keywords = "Bone diseases, metabolic, Exercise, Fractures, compression, Osteoporosis, Yoga",
author = "Sfeir, {Jad G.} and Drake, {Matthew M} and Sonawane, {Vikram J.} and Mehrsheed Sinaki",
year = "2018",
month = "12",
day = "1",
doi = "10.23736/S1973-9087.18.05034-7",
language = "English (US)",
volume = "54",
pages = "947--951",
journal = "European Journal of Physical and Rehabilitation Medicine",
issn = "1973-9087",
publisher = "Edizioni Minerva Medica S.p.A.",
number = "6",

}

TY - JOUR

T1 - Vertebral compression fractures associated with yoga

T2 - A case series

AU - Sfeir, Jad G.

AU - Drake, Matthew M

AU - Sonawane, Vikram J.

AU - Sinaki, Mehrsheed

PY - 2018/12/1

Y1 - 2018/12/1

N2 - BACKGROUND: The importance of exercise in skeletal health is increasingly recognized by both patients and providers. However, the safety of prescribed or recreational exercise in at-risk populations remains under-reported and under-publicized. Yoga has gained widespread popularity due to its physical and psychological benefits. When practiced in a population at increased fracture risk, however, some yoga poses may increase fracture risk, particularly at the spine, rather than increasing BMD as noted in recent popular press reports. CASE REPORT: Nine subjects (8 women) with a median age of 66 years (range 53-87), developed vertebral compression fracture (VCF) one month to six years after initiating yoga-associated spinal flexion exercises (SFE). VCF presented with back pain and occurred in the thoracic-spine (N.=6), lumbar-spine (N.=4) and cervical-spine (N.=1). Four patients had osteoporosis by BMD criteria prior to VCF and 2 had osteopenia (median T-score -2.35; range -3.3 to +2.0). Interestingly, all patients had their lowest T-scores at the spine. Three patients had a history of fragility fracture prior to the index VCF. While one patient had primary hyperparathyroidism and another was treated with high dose prednisone, no other risk factors for bone loss including medications or secondary osteoporosis causes were identified in the other patients. CLINICAL REHABILITATION IMPACT: This study identified patients in whom increased torsional and compressive mechanical loading pressures occurring during yoga SFE resulted in de novo VCF. Despite the need for selectivity in yoga poses in populations at increased fracture risk, both scientific and media reports continue to advertise yoga as a bone protective activity. Accordingly, yoga is misconceived as a ‘one-size-fits-all’ prescription. Instead, the appropriate selection of patients likely to benefit from yoga must be a cornerstone of fracture prevention.

AB - BACKGROUND: The importance of exercise in skeletal health is increasingly recognized by both patients and providers. However, the safety of prescribed or recreational exercise in at-risk populations remains under-reported and under-publicized. Yoga has gained widespread popularity due to its physical and psychological benefits. When practiced in a population at increased fracture risk, however, some yoga poses may increase fracture risk, particularly at the spine, rather than increasing BMD as noted in recent popular press reports. CASE REPORT: Nine subjects (8 women) with a median age of 66 years (range 53-87), developed vertebral compression fracture (VCF) one month to six years after initiating yoga-associated spinal flexion exercises (SFE). VCF presented with back pain and occurred in the thoracic-spine (N.=6), lumbar-spine (N.=4) and cervical-spine (N.=1). Four patients had osteoporosis by BMD criteria prior to VCF and 2 had osteopenia (median T-score -2.35; range -3.3 to +2.0). Interestingly, all patients had their lowest T-scores at the spine. Three patients had a history of fragility fracture prior to the index VCF. While one patient had primary hyperparathyroidism and another was treated with high dose prednisone, no other risk factors for bone loss including medications or secondary osteoporosis causes were identified in the other patients. CLINICAL REHABILITATION IMPACT: This study identified patients in whom increased torsional and compressive mechanical loading pressures occurring during yoga SFE resulted in de novo VCF. Despite the need for selectivity in yoga poses in populations at increased fracture risk, both scientific and media reports continue to advertise yoga as a bone protective activity. Accordingly, yoga is misconceived as a ‘one-size-fits-all’ prescription. Instead, the appropriate selection of patients likely to benefit from yoga must be a cornerstone of fracture prevention.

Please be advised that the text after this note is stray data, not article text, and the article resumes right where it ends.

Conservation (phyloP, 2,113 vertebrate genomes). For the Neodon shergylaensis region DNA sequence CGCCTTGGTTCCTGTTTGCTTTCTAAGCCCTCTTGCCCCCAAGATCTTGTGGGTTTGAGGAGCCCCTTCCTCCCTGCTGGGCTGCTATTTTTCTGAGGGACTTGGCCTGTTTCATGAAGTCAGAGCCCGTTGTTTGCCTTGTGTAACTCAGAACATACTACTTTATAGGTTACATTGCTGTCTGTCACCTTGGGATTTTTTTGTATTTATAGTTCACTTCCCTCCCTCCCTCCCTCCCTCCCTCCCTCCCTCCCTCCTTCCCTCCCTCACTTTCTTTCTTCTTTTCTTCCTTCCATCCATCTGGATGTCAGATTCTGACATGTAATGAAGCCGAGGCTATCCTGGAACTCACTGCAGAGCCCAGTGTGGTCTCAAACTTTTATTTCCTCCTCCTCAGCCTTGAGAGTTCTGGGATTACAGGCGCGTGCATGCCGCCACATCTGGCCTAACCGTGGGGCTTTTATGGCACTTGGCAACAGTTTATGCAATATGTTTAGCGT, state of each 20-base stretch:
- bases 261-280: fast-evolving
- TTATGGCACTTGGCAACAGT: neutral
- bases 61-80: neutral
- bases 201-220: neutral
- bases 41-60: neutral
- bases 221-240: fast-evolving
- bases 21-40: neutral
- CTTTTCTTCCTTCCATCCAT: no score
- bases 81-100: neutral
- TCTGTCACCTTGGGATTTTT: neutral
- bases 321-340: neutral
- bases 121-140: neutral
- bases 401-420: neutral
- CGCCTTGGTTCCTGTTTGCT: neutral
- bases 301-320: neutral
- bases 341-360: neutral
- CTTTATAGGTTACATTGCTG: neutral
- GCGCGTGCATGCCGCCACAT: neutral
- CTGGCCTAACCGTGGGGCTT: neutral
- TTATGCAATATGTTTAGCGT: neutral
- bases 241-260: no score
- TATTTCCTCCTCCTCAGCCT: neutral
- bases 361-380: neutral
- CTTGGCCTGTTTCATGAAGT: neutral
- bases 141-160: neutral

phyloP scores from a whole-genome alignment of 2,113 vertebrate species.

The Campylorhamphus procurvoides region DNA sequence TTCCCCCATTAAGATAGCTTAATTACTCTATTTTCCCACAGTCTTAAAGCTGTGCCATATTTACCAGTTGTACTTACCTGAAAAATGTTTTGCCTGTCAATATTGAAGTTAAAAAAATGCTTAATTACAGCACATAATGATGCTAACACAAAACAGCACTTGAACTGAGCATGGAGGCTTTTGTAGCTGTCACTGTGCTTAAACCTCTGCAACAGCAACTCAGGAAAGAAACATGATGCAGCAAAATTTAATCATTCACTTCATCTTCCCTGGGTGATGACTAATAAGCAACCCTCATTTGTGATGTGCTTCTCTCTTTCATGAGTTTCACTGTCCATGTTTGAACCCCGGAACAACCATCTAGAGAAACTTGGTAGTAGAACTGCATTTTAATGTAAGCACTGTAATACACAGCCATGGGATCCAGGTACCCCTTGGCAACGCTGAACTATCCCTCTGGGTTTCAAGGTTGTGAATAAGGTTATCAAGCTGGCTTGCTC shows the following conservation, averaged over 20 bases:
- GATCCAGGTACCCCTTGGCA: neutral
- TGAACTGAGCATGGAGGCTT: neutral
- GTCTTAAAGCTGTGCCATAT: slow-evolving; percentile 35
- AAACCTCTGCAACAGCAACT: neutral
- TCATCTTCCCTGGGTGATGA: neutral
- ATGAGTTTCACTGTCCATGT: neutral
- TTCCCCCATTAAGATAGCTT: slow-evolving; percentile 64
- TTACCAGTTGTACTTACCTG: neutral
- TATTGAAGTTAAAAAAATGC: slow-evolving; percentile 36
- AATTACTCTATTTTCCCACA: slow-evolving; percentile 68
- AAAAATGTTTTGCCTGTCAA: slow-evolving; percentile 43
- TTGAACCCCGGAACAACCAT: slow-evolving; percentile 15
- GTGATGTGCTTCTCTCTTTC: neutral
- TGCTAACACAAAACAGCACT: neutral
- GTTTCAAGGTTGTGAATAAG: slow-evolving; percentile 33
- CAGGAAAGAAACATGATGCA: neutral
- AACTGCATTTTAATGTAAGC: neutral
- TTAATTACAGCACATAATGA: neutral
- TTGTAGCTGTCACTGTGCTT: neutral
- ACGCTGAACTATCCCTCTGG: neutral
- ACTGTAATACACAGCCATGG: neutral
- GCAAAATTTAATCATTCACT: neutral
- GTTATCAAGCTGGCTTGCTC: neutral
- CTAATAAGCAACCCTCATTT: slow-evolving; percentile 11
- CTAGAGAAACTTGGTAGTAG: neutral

KW - Bone diseases, metabolic

KW - Exercise

KW - Fractures, compression

KW - Osteoporosis

KW - Yoga

UR - http://www.scopus.com/inward/record.url?scp=85059796428&partnerID=8YFLogxK

UR - http://www.scopus.com/inward/citedby.url?scp=85059796428&partnerID=8YFLogxK

U2 - 10.23736/S1973-9087.18.05034-7

DO - 10.23736/S1973-9087.18.05034-7

M3 - Article

C2 - 29687967

AN - SCOPUS:85059796428

VL - 54

SP - 947

EP - 951

JO - European Journal of Physical and Rehabilitation Medicine

JF - European Journal of Physical and Rehabilitation Medicine

SN - 1973-9087

IS - 6

ER -